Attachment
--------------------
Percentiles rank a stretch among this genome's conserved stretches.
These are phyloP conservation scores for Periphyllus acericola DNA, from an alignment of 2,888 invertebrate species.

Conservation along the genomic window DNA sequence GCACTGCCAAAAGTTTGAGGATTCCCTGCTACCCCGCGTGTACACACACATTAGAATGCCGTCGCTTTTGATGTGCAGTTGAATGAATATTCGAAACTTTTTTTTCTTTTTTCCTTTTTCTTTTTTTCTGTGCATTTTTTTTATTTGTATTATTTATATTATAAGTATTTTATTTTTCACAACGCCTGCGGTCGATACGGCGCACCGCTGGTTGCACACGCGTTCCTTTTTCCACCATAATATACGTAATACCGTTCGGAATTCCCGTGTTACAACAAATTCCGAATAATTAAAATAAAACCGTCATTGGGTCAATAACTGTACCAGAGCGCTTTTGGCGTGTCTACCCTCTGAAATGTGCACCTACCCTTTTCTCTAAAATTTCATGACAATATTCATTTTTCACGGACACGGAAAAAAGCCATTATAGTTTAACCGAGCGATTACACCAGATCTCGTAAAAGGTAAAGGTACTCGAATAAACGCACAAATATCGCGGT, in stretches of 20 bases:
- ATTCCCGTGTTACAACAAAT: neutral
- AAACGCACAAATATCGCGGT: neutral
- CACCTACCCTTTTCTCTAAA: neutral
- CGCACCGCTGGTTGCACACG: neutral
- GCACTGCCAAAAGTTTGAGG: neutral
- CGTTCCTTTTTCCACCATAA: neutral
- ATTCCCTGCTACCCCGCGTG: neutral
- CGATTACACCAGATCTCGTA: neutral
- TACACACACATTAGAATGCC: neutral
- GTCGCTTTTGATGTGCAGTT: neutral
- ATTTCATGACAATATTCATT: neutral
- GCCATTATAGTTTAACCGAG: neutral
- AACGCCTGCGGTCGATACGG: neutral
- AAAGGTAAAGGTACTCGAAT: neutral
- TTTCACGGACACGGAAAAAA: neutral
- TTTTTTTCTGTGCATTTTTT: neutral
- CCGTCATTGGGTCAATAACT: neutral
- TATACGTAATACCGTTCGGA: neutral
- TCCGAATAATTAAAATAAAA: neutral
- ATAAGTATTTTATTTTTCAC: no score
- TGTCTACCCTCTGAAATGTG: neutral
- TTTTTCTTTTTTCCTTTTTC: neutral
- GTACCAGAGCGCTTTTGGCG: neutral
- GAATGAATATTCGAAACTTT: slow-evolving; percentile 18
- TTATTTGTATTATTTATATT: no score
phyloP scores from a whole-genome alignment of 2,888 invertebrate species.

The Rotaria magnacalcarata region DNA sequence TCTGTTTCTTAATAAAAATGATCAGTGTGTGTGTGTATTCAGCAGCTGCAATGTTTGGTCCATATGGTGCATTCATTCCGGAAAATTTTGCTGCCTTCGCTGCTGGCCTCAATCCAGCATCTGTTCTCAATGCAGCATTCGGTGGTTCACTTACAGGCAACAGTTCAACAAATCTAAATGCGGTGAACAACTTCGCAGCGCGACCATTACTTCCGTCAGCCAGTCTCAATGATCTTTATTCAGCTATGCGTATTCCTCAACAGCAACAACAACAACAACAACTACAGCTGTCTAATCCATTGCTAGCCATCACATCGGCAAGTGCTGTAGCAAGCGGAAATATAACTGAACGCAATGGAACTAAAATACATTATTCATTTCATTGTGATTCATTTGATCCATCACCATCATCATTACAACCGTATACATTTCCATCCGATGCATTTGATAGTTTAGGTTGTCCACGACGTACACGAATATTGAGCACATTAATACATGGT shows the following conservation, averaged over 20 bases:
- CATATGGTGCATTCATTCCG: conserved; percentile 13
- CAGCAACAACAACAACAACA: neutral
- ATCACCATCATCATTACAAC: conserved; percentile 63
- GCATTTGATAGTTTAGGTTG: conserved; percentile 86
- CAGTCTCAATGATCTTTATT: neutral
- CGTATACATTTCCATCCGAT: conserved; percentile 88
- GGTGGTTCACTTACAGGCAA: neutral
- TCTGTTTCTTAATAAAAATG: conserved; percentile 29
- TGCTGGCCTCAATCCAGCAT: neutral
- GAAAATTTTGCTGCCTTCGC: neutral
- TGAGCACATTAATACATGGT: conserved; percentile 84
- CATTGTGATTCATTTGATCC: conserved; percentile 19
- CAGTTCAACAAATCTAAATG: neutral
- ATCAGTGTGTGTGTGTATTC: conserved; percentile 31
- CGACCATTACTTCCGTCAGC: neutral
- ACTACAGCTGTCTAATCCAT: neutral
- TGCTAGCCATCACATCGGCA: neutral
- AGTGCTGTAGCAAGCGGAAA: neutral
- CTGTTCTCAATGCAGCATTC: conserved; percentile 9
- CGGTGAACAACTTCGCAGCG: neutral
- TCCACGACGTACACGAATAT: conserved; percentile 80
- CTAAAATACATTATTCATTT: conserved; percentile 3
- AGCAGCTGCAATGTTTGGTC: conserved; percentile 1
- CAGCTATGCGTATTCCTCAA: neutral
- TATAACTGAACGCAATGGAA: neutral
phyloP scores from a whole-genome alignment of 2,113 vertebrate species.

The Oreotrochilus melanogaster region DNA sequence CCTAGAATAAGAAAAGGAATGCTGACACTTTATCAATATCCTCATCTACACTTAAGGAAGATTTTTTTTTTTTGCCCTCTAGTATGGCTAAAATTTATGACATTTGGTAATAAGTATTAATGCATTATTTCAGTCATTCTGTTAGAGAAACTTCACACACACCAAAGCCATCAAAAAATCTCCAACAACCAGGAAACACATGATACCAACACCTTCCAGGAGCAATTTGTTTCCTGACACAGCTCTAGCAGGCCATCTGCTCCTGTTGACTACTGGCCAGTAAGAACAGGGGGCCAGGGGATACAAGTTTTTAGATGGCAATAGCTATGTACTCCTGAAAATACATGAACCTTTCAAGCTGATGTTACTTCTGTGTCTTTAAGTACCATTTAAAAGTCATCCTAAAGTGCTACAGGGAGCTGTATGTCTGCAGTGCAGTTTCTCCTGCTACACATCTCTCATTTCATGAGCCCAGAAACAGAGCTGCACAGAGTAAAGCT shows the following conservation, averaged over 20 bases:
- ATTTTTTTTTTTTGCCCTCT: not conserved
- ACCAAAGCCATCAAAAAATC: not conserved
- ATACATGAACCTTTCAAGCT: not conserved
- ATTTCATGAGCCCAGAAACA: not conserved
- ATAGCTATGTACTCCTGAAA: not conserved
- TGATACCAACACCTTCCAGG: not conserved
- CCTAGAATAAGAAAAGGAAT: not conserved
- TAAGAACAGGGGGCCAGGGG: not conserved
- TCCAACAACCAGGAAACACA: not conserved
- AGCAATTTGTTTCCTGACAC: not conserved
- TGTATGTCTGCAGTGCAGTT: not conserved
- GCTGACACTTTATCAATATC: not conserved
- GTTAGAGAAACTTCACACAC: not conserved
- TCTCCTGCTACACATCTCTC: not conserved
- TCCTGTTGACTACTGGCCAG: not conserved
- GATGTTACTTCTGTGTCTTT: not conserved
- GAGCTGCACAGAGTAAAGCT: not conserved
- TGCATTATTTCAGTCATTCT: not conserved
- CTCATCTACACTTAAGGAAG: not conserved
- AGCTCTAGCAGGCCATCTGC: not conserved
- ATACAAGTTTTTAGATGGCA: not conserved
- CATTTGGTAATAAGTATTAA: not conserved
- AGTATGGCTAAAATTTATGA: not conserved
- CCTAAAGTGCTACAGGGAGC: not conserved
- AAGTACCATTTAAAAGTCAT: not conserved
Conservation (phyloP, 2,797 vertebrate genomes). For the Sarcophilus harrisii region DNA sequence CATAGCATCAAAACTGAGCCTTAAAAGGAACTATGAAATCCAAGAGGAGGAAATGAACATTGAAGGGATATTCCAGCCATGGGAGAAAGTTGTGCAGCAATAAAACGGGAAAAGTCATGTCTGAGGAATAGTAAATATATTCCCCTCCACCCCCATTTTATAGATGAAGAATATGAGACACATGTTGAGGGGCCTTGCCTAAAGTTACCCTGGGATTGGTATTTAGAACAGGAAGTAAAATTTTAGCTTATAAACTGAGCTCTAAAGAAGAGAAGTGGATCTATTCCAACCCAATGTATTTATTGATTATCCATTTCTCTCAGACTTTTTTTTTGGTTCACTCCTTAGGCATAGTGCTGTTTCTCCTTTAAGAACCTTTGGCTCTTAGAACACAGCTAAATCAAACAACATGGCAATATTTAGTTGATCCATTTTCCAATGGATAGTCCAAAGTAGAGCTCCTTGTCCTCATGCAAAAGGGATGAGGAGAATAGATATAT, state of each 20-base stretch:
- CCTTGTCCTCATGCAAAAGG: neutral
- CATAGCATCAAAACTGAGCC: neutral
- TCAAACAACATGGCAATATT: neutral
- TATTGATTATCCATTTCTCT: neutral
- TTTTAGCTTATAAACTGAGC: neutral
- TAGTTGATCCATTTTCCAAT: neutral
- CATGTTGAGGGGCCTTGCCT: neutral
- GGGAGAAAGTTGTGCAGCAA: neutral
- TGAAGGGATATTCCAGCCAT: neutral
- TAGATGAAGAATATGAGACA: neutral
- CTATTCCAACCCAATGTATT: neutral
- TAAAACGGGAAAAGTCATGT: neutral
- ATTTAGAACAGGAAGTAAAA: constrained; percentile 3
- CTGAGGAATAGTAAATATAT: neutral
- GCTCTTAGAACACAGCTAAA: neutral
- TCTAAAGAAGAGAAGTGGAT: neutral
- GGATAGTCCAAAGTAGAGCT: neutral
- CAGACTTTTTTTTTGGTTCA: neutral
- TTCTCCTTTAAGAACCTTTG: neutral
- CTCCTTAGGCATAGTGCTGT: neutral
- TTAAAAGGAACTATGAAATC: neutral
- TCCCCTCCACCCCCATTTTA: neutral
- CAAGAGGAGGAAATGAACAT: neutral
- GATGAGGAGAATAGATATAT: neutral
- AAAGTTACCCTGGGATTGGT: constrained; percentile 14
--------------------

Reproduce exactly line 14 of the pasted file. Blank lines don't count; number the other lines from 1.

- ATTTCATGACAATATTCATT: neutral